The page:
While global data to monitor the accountability and transparency of public institutions are not yet available, proxy measures point to a very diverse picture in terms of both levels and trends. Target 16.6 calls on countries to “develop effective, accountable and transparent institutions at all levels”. The UN global monitoring focuses on two indicators : i) primary government expenditures as a proportion of original approved budget, and ii) the proportion of population satisfied with their last experience of public services. Unfortunately, none of those measures could be included in this report. Data points on government expenditures as a proportion of approved budget are available for only 16 OECD countries, while data on people’s satisfaction of public services are not available on a comparable basis across OECD countries.11 Yet some (limited) understanding of the issue at stake can be provided by Gallup World Poll data on people’s confidence in the judicial system. Although, ideally, the target should be set at 100% of the population having confidence in the judicial system, the target has, in reality, been set at 97% of the population to allow for possible measurement errors. Overall, in 2020, Norway is the only OECD country to be at a short distance to the target (with more than 88% of the population trusting the judicial system). With shares ranging from 70% to 88%, eight OECD countries (Germany, Luxembourg, Sweden, the Netherlands, Austria, Finland, Switzerland and Denmark) are at a medium distance from target. The vast majority of OECD countries are still far from target. Over the past 18 years, half of all OECD countries had been making some progress in this indicator, while the other half witnessed lower confidence in the judiciary. Distances are deemed to be furthest in Chile, the Slovak Republic, Korea and Colombia, where fewer than one resident in three reports having confidence in the judicial system.

Despite some progress, there is still much room to promote inclusion and diversity in the public workforce and to support the representation of women and young people. Target 16.7 (“Ensure responsive, inclusive, participatory and representative decision-making at all levels”) focuses on the diversity and representativeness of national and local institutions. The IAEG-SDGs proposed two indicators to measure this target at global level. The first compares the distribution of positions in national and local institutions to the distribution of the population in each country, based on a number of demographic characteristics (including sex, age and disability status). Yet available data in the SDG Global Database refer only to gender (the gender ratio for members of national parliaments) and age (the ratio of members under age 45 in parliament). While no OECD country has reached age and gender parity based on these indicators, five of them can be considered as being close (i.e. Sweden, Finland, Norway, New Zealand and Belgium). Conversely, 14 OECD countries are considered as being far from target, with Slovenia, Hungary, Turkey, Japan and Korea being the furthest away. This report also includes a pilot index of diversity developed by the OECD as an additional measure (OECD, 2021[5]). This indicator captures the effort deployed by countries to develop a more diverse central government workforce.12 As this indicator ranges from 0 (the worst possible outcome) to 1 (the best possible outcome), the target has been set at 0.97 to allow for some measurement error. Evidence from this indicator suggests that the United Kingdom is the only country that could be considered as being close to target, with a score above 0.75 (Figure 5.4). The outcomes vary significantly among other countries, with Poland, Japan, Luxembourg, Turkey, Slovenia, the Slovak Republic and Denmark being furthest from target (with scores below 0.40).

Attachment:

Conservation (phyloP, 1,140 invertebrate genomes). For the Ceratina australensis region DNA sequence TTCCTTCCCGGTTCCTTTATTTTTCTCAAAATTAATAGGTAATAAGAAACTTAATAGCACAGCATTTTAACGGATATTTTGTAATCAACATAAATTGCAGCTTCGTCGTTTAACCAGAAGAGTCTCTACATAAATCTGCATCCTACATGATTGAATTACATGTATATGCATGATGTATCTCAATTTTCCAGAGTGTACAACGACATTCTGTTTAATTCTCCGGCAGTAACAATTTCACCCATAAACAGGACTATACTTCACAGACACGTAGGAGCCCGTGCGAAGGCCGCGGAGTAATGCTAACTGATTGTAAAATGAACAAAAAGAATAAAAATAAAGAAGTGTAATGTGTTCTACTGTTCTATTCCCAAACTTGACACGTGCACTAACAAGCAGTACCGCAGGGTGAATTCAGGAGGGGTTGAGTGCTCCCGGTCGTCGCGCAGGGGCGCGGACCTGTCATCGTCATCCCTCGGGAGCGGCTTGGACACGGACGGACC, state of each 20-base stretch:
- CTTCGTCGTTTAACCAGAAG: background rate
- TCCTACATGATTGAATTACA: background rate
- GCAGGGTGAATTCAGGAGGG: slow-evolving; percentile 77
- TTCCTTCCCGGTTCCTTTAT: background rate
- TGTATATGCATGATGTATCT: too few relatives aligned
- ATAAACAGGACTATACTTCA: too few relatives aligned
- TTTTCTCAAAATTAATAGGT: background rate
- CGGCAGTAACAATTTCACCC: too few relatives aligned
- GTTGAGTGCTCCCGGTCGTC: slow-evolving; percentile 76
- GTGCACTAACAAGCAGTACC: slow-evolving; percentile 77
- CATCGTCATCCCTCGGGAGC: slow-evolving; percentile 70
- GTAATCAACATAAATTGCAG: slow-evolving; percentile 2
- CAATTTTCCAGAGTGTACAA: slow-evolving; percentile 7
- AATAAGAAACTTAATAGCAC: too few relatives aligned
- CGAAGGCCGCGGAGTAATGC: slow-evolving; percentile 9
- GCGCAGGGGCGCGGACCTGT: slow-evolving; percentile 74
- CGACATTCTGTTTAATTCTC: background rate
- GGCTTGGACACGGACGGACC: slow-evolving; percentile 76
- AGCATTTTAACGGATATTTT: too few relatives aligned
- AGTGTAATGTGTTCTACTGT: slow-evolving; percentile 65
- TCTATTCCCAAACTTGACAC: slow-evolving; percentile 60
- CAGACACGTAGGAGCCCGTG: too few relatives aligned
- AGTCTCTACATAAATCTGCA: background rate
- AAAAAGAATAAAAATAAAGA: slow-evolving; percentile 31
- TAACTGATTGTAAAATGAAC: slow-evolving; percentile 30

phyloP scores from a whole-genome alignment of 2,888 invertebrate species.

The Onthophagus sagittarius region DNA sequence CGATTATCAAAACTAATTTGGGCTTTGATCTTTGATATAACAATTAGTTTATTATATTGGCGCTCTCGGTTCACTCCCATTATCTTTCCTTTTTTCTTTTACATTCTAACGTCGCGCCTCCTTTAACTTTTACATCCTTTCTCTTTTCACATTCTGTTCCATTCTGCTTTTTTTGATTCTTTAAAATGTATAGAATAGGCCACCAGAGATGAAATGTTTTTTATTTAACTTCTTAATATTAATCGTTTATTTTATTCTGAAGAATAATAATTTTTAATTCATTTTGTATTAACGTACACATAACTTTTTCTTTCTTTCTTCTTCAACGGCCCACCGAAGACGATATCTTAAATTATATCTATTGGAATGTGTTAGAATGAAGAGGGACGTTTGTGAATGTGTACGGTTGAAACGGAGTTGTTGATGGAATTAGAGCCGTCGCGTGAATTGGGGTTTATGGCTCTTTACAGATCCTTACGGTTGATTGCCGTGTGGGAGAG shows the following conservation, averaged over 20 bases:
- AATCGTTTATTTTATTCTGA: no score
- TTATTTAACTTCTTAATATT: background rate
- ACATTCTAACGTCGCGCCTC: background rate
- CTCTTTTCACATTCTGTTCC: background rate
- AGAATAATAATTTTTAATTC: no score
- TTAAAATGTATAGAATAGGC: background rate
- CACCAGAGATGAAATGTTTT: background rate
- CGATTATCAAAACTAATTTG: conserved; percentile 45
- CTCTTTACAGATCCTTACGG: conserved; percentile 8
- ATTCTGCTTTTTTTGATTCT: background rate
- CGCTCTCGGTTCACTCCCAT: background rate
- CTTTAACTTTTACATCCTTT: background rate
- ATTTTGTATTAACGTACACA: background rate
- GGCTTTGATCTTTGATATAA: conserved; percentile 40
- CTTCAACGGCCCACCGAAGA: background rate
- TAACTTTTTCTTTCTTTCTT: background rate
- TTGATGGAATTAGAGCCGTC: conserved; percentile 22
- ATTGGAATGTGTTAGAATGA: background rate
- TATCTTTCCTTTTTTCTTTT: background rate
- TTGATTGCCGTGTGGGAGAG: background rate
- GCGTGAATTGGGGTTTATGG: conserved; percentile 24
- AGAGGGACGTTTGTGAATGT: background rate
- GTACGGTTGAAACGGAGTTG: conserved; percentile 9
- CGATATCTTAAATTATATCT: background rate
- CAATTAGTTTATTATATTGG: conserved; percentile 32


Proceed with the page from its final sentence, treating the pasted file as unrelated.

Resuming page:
Targets 16.8 aims to strengthen “the participation of developing countries in the institutions of global governance”. It is monitored by the proportion of members and voting rights of developing countries in different international organisations. While this issue is key for the good functioning of international co-operation, the indicator is not relevant to judge OECD countries’ performance.

Virtually all OECD countries provide a legal identity for all their citizens. Everyone has the right to be recognised as a person before the law, as enshrined in the Universal Declaration on Human Rights (Article 6) (UN General Assembly, 1948[10]). Target 16.9 calls on countries to provide “legal identity for all”. While legal identity is defined as a credential, such as a birth certificate, identity card or digital identity credential that is recognised as proof of legal identity under national law, Target 16.9 is measured by the proportion of children under five years of age whose births have been registered with a civil authority (as a share of all children under age 5). The available data show that besides Colombia (96.8% of kids under age five had been registered) and Mexico (95%), all OECD countries already reach universal coverage (operationalised at 97%) based on this indicator.